Want to know how this story was created?
Risk Taking / Risk Makingby Gina Medford
Bring your visual storytelling to the next level
Add text, web link, video & audio hotspots on top of your image and 360 content.
Easy editing on desktops, tablets, and smartphones
On thinglink.com, edit images, videos and 360 photos in one place. Explore content created by others.
Use the ThingLink mobile app to tag images on smartphones and tablets.
Operating in Finland and USA, our team is passionate about developing new innovative ways for visual storytelling with interactive media.
Stay In Touch
<div>"48 Essential links for Parents of Gifted Children" </div><div>This website contains helpful links to trusted sources that offer great "advice, information, and support" for parents of gifted children. For more tips and helpful websites please view the Powerpoint found on the thinglink main image. </div><div><br></div> oedb.org
<div>"Gifted Children are not Little Adults" Gifted children often have a difficult time just being a kid taking kid sized risks. They often gravitate towards adults and older children because they find them more intellectually challenging. Careful attention needs to made with these children to ensure they are taking risks appropriate for their social, emotional, and/or intellectual age.</div> safeshare.tv Gifted children have unique needs. SENG (Supporting Emotional Needs of the Gifted) understands these needs. Gifted children can be
<div>"Asynchronous Development in Gifted Children" </div><div>People who interact with gifted children forget that there is often a lag in judgment. Meaning their intellectual age can be far above their social and emotional age. This lag in judgment needs to be considered when assisting children with the dynamics of risk.</div><div><br></div> safeshare.tv SENG (Supporting Emotional Needs of the Gifted) recognized very early that gifted children's developmental path was atypical from other children. Asynchronous development is that state of being
<div>"Risk Taking / Risk Making"</div><div>What is the difference between <b>risk taking</b> or <b>risk making</b>? </div><div>Why is it important to identify the difference between the two when we try to help a gifted child accept new challenges? </div><div>This article will help you understand the dynamics of risks, and give you some tips to help familiarize the gifted child to the world of imperfection. </div><div><br></div> sengifted.org
<div>(Blog) Are you teaching kids to be risk taker or risk makers? Explore this blog to discover more about how to interact with gifted kids in regards to risk taking and risk making.</div> ramblingsofagiftedteacher.wordpress.com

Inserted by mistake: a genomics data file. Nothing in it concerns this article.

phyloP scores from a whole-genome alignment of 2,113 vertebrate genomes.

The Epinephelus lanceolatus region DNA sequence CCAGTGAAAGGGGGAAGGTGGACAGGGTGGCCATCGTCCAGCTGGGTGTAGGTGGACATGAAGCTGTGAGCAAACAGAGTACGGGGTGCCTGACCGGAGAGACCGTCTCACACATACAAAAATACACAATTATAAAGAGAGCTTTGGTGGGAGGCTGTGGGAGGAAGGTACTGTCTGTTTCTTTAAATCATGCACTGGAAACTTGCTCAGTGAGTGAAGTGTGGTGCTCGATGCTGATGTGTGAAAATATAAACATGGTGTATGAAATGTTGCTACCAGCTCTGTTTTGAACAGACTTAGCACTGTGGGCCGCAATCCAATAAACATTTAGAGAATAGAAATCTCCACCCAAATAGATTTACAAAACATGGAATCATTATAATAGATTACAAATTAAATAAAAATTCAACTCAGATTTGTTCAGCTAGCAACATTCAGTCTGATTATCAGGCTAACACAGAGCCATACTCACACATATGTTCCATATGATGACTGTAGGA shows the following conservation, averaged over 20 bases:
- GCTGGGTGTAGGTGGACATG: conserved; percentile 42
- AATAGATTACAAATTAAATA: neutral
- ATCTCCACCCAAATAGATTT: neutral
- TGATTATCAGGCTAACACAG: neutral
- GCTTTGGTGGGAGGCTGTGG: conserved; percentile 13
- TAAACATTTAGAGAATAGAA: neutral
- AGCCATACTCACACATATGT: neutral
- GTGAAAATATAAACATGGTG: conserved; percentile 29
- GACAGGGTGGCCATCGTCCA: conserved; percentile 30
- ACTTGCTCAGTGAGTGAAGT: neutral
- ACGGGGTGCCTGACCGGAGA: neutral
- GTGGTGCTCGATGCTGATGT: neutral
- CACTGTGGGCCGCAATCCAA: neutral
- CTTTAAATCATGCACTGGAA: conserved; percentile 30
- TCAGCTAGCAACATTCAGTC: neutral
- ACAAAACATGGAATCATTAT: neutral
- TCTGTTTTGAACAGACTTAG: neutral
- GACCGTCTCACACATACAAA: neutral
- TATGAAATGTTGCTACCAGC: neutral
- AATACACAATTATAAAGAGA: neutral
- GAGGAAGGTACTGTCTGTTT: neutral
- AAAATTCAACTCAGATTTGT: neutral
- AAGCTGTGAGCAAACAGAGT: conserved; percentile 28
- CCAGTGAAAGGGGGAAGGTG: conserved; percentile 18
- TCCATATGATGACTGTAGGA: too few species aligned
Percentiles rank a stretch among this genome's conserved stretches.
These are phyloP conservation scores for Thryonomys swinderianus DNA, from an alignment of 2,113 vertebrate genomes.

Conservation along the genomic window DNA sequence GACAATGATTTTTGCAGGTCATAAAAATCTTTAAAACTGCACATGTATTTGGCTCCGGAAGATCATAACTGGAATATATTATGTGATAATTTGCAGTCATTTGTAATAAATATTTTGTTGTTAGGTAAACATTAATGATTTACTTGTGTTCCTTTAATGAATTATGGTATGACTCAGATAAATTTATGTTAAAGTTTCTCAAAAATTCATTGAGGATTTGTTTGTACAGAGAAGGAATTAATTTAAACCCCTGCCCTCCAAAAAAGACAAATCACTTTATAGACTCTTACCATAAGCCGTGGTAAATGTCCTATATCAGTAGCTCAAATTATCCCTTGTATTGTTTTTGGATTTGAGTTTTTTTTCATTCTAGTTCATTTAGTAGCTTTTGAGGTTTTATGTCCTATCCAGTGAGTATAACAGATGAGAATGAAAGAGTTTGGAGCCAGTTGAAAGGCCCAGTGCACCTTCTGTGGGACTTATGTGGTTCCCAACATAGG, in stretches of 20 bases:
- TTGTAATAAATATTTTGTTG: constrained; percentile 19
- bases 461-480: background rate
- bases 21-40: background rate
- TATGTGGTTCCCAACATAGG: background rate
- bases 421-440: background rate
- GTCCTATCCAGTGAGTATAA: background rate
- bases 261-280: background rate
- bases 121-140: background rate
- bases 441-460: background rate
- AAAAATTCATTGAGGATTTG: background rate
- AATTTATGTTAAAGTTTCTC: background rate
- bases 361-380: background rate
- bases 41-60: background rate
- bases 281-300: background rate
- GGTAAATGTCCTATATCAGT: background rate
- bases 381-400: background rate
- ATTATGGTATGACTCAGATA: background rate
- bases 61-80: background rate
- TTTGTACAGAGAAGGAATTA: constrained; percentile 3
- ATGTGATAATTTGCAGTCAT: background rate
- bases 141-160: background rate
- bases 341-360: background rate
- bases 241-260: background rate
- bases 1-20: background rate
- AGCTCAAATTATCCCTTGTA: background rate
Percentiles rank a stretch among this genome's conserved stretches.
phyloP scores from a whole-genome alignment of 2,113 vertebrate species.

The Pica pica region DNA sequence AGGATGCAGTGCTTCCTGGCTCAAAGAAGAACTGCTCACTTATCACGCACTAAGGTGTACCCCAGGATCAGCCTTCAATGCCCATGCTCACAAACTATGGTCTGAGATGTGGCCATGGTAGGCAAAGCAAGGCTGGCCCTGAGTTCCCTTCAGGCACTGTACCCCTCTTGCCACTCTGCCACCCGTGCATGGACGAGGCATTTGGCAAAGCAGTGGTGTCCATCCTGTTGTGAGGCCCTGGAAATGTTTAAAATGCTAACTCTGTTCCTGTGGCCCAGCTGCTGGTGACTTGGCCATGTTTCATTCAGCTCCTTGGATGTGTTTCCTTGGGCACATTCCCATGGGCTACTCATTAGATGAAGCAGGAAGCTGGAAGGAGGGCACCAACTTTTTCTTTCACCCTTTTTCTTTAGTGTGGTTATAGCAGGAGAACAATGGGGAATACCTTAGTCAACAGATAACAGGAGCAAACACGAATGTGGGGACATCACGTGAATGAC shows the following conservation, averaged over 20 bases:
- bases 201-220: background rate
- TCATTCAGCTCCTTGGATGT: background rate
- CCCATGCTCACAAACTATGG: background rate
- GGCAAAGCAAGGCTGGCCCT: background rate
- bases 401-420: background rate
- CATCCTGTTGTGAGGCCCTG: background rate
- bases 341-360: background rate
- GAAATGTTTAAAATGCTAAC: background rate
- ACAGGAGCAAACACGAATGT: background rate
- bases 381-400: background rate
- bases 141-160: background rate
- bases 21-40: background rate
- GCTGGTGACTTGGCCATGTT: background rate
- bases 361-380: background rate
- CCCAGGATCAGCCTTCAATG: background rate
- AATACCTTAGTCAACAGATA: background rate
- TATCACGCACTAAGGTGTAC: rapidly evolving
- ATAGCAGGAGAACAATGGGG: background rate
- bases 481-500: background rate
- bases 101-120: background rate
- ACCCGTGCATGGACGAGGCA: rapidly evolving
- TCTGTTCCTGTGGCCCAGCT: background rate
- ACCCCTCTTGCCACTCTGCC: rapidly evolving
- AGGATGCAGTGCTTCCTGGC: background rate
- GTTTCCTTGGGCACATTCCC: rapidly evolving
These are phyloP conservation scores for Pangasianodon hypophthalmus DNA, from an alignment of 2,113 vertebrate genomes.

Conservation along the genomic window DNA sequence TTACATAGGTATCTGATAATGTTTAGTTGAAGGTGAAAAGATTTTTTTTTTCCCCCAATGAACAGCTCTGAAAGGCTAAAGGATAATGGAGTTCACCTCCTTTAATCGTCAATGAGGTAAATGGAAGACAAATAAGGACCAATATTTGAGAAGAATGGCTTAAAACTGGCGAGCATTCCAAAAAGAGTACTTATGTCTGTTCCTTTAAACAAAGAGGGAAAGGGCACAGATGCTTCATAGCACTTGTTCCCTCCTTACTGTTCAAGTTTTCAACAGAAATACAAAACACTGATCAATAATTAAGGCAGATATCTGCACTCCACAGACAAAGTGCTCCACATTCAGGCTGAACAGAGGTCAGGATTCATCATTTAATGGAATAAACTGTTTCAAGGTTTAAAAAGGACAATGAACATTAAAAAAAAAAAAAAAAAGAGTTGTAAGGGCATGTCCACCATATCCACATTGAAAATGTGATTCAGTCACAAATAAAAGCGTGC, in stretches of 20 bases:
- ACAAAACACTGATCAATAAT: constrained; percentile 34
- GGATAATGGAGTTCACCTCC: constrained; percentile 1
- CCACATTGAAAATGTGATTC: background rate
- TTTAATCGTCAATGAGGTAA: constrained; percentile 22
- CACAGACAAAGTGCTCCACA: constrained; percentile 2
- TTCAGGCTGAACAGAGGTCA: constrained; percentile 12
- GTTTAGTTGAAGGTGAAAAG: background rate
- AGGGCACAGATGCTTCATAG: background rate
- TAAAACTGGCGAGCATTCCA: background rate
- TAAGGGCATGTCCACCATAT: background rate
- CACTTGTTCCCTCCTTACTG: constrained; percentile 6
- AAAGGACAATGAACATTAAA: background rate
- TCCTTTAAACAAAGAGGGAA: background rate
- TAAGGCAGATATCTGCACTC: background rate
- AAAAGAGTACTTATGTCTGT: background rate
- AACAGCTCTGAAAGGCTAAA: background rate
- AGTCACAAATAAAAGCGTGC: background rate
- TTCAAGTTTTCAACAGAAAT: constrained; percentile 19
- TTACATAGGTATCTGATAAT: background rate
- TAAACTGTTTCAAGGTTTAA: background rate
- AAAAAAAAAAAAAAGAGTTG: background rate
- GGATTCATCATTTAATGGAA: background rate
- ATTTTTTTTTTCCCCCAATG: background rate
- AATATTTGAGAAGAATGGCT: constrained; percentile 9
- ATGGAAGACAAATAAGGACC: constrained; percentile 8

<div>"Life Lessons for the Gifted" This article does an excellent job of discussing how to help children learn from failures and become more resilient. As the article states "The experience of failure itself is not helpful. What matters is what the child learns from it." Read to find out more about how to help a gifted child cope and learn when things do not always have a perfect result. </div> giftedchallenges.blogspot.com
<div>Think about ...</div><div>"I was a very public failure… I didn’t see it then, but it turned out that getting fired from Apple was the best thing that could have ever happened to me. The heaviness of being successful was replaced by the lightness of being a beginner again, less sure about everything. It freed me to enter one of the most creative periods of my life."</div><div>Steve Jobs, 2005 Stanford Commencement Speech</div>
<div>Think about ...</div><div>"You might never fail on the scale I did, but some failure in life is inevitable. It is impossible to live without failing at something, unless you live so cautiously that you might as well not have lived at all – in which case, you fail by default."</div><div>J.K. Rowling, Harvard Commencement Speech</div>
<div>This video shows famous people who failed first but continued to be Risk Makers. Gifted children need to continuously be exposed to successful people in all walks of life who persevered through multiple failures. </div><div><br></div><div><br></div><div><br></div> safeshare.tv YouTube for Kids. SafeShare is the perfect tool for sharing YouTube videos with kids in a safe environment.
<div>Children need to understand the </div><div>benefits of being a risk taker or risk maker so they can continue on the path of exploration of the world around them.</div><div><br></div>
<div>Often times children, especially gifted children, perceive failure as only negative when many times failure is what they need to grow and truly succeed.</div>
<div>Gifted children need to understand that taking risks is a huge part of life and it is through risk that we often learn the most. </div>
<div>Through careful coaching and constant conversations, gifted children can learn their perception of success and failure can be a critical component.</div>
<div><a href="https://fultonk12-my.sharepoint.com/personal/medford_fultonschools_org/_layouts/15/guestaccess.aspx?guestaccesstoken=KpRxW2TVOq51oj3QVdz0CidxZVbQeGRWfKlacOYW7Jo%3d&docid=1457a020fed034ecabafe059e15fa800c&rev=1">Discussion Questions</a></div>
<div><a href="https://fultonk12-my.sharepoint.com/personal/medford_fultonschools_org/_layouts/15/guestaccess.aspx?guestaccesstoken=98zi%2f1iQSxt910tWEEYYimAcXxgphLXCtkIna8LCwOI%3d&docid=15e9523a424184cf39263623238534055&rev=1">Risk Taking Risk Making Power Point</a></div><div><br></div>
Subscribe to Thinglink Content
Once a month we will send 10 best examples of similar interactive media content that has been hand-picked by ThingLink team.